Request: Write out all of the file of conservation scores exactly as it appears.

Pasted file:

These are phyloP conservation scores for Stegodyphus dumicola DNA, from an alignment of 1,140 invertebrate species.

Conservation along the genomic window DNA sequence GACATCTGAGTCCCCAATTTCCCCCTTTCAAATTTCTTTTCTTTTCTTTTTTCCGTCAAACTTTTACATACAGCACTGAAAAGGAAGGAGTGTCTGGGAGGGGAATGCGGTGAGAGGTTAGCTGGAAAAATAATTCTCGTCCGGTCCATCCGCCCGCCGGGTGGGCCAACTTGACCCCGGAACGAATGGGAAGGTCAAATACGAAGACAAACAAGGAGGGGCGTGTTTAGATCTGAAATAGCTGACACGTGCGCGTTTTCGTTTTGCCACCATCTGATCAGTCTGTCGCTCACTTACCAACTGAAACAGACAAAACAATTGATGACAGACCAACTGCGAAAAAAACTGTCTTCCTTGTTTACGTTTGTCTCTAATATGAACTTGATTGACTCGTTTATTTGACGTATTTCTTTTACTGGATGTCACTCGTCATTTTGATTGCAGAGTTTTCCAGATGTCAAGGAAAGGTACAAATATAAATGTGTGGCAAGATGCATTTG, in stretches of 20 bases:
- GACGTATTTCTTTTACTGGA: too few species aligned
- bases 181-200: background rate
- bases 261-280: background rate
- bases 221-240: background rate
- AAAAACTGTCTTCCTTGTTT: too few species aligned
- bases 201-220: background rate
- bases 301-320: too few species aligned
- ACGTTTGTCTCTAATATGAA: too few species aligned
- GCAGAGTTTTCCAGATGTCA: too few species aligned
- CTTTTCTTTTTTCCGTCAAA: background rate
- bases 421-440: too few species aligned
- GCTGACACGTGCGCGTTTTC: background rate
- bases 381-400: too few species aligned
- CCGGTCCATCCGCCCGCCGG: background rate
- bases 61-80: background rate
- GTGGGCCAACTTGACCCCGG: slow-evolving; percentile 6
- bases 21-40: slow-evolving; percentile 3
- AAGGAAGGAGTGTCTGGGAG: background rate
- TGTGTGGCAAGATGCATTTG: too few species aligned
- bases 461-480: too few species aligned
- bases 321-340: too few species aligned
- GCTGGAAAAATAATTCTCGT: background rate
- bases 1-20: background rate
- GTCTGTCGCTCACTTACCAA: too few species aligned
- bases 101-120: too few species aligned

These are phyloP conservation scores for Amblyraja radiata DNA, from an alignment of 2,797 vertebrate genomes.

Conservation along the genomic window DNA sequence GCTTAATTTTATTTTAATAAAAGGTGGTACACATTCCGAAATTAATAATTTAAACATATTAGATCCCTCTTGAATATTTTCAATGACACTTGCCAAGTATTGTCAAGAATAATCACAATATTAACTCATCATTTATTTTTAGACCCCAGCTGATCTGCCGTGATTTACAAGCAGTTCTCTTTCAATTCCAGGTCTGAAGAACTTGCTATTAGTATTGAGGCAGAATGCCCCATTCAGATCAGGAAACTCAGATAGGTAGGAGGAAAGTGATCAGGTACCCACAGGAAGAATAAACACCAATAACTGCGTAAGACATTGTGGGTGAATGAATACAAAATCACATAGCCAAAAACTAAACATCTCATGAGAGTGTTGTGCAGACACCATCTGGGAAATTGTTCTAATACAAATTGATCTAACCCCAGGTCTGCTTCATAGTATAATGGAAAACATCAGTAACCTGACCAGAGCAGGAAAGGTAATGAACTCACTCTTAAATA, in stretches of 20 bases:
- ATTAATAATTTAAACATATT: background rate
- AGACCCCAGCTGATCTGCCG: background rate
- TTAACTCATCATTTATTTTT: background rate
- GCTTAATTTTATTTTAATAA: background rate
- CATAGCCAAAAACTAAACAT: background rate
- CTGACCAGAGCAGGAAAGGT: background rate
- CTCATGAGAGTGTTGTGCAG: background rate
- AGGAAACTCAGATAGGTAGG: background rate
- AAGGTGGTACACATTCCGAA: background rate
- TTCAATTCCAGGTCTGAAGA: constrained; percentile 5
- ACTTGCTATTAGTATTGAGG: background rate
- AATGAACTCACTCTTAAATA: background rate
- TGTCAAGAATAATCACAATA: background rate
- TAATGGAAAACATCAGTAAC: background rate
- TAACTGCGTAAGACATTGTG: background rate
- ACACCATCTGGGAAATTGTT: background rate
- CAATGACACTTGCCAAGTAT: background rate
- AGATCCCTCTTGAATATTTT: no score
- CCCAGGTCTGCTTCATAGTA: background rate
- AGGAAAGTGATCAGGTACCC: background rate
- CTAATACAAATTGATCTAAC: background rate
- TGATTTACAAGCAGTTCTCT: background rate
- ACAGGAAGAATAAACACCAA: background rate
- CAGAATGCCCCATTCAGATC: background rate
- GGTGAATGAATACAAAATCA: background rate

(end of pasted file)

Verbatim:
These are phyloP conservation scores for Stegodyphus dumicola DNA, from an alignment of 1,140 invertebrate species.

Conservation along the genomic window DNA sequence GACATCTGAGTCCCCAATTTCCCCCTTTCAAATTTCTTTTCTTTTCTTTTTTCCGTCAAACTTTTACATACAGCACTGAAAAGGAAGGAGTGTCTGGGAGGGGAATGCGGTGAGAGGTTAGCTGGAAAAATAATTCTCGTCCGGTCCATCCGCCCGCCGGGTGGGCCAACTTGACCCCGGAACGAATGGGAAGGTCAAATACGAAGACAAACAAGGAGGGGCGTGTTTAGATCTGAAATAGCTGACACGTGCGCGTTTTCGTTTTGCCACCATCTGATCAGTCTGTCGCTCACTTACCAACTGAAACAGACAAAACAATTGATGACAGACCAACTGCGAAAAAAACTGTCTTCCTTGTTTACGTTTGTCTCTAATATGAACTTGATTGACTCGTTTATTTGACGTATTTCTTTTACTGGATGTCACTCGTCATTTTGATTGCAGAGTTTTCCAGATGTCAAGGAAAGGTACAAATATAAATGTGTGGCAAGATGCATTTG, in stretches of 20 bases:
- GACGTATTTCTTTTACTGGA: too few species aligned
- bases 181-200: background rate
- bases 261-280: background rate
- bases 221-240: background rate
- AAAAACTGTCTTCCTTGTTT: too few species aligned
- bases 201-220: background rate
- bases 301-320: too few species aligned
- ACGTTTGTCTCTAATATGAA: too few species aligned
- GCAGAGTTTTCCAGATGTCA: too few species aligned
- CTTTTCTTTTTTCCGTCAAA: background rate
- bases 421-440: too few species aligned
- GCTGACACGTGCGCGTTTTC: background rate
- bases 381-400: too few species aligned
- CCGGTCCATCCGCCCGCCGG: background rate
- bases 61-80: background rate
- GTGGGCCAACTTGACCCCGG: slow-evolving; percentile 6
- bases 21-40: slow-evolving; percentile 3
- AAGGAAGGAGTGTCTGGGAG: background rate
- TGTGTGGCAAGATGCATTTG: too few species aligned
- bases 461-480: too few species aligned
- bases 321-340: too few species aligned
- GCTGGAAAAATAATTCTCGT: background rate
- bases 1-20: background rate
- GTCTGTCGCTCACTTACCAA: too few species aligned
- bases 101-120: too few species aligned

These are phyloP conservation scores for Amblyraja radiata DNA, from an alignment of 2,797 vertebrate genomes.

Conservation along the genomic window DNA sequence GCTTAATTTTATTTTAATAAAAGGTGGTACACATTCCGAAATTAATAATTTAAACATATTAGATCCCTCTTGAATATTTTCAATGACACTTGCCAAGTATTGTCAAGAATAATCACAATATTAACTCATCATTTATTTTTAGACCCCAGCTGATCTGCCGTGATTTACAAGCAGTTCTCTTTCAATTCCAGGTCTGAAGAACTTGCTATTAGTATTGAGGCAGAATGCCCCATTCAGATCAGGAAACTCAGATAGGTAGGAGGAAAGTGATCAGGTACCCACAGGAAGAATAAACACCAATAACTGCGTAAGACATTGTGGGTGAATGAATACAAAATCACATAGCCAAAAACTAAACATCTCATGAGAGTGTTGTGCAGACACCATCTGGGAAATTGTTCTAATACAAATTGATCTAACCCCAGGTCTGCTTCATAGTATAATGGAAAACATCAGTAACCTGACCAGAGCAGGAAAGGTAATGAACTCACTCTTAAATA, in stretches of 20 bases:
- ATTAATAATTTAAACATATT: background rate
- AGACCCCAGCTGATCTGCCG: background rate
- TTAACTCATCATTTATTTTT: background rate
- GCTTAATTTTATTTTAATAA: background rate
- CATAGCCAAAAACTAAACAT: background rate
- CTGACCAGAGCAGGAAAGGT: background rate
- CTCATGAGAGTGTTGTGCAG: background rate
- AGGAAACTCAGATAGGTAGG: background rate
- AAGGTGGTACACATTCCGAA: background rate
- TTCAATTCCAGGTCTGAAGA: constrained; percentile 5
- ACTTGCTATTAGTATTGAGG: background rate
- AATGAACTCACTCTTAAATA: background rate
- TGTCAAGAATAATCACAATA: background rate
- TAATGGAAAACATCAGTAAC: background rate
- TAACTGCGTAAGACATTGTG: background rate
- ACACCATCTGGGAAATTGTT: background rate
- CAATGACACTTGCCAAGTAT: background rate
- AGATCCCTCTTGAATATTTT: no score
- CCCAGGTCTGCTTCATAGTA: background rate
- AGGAAAGTGATCAGGTACCC: background rate
- CTAATACAAATTGATCTAAC: background rate
- TGATTTACAAGCAGTTCTCT: background rate
- ACAGGAAGAATAAACACCAA: background rate
- CAGAATGCCCCATTCAGATC: background rate
- GGTGAATGAATACAAAATCA: background rate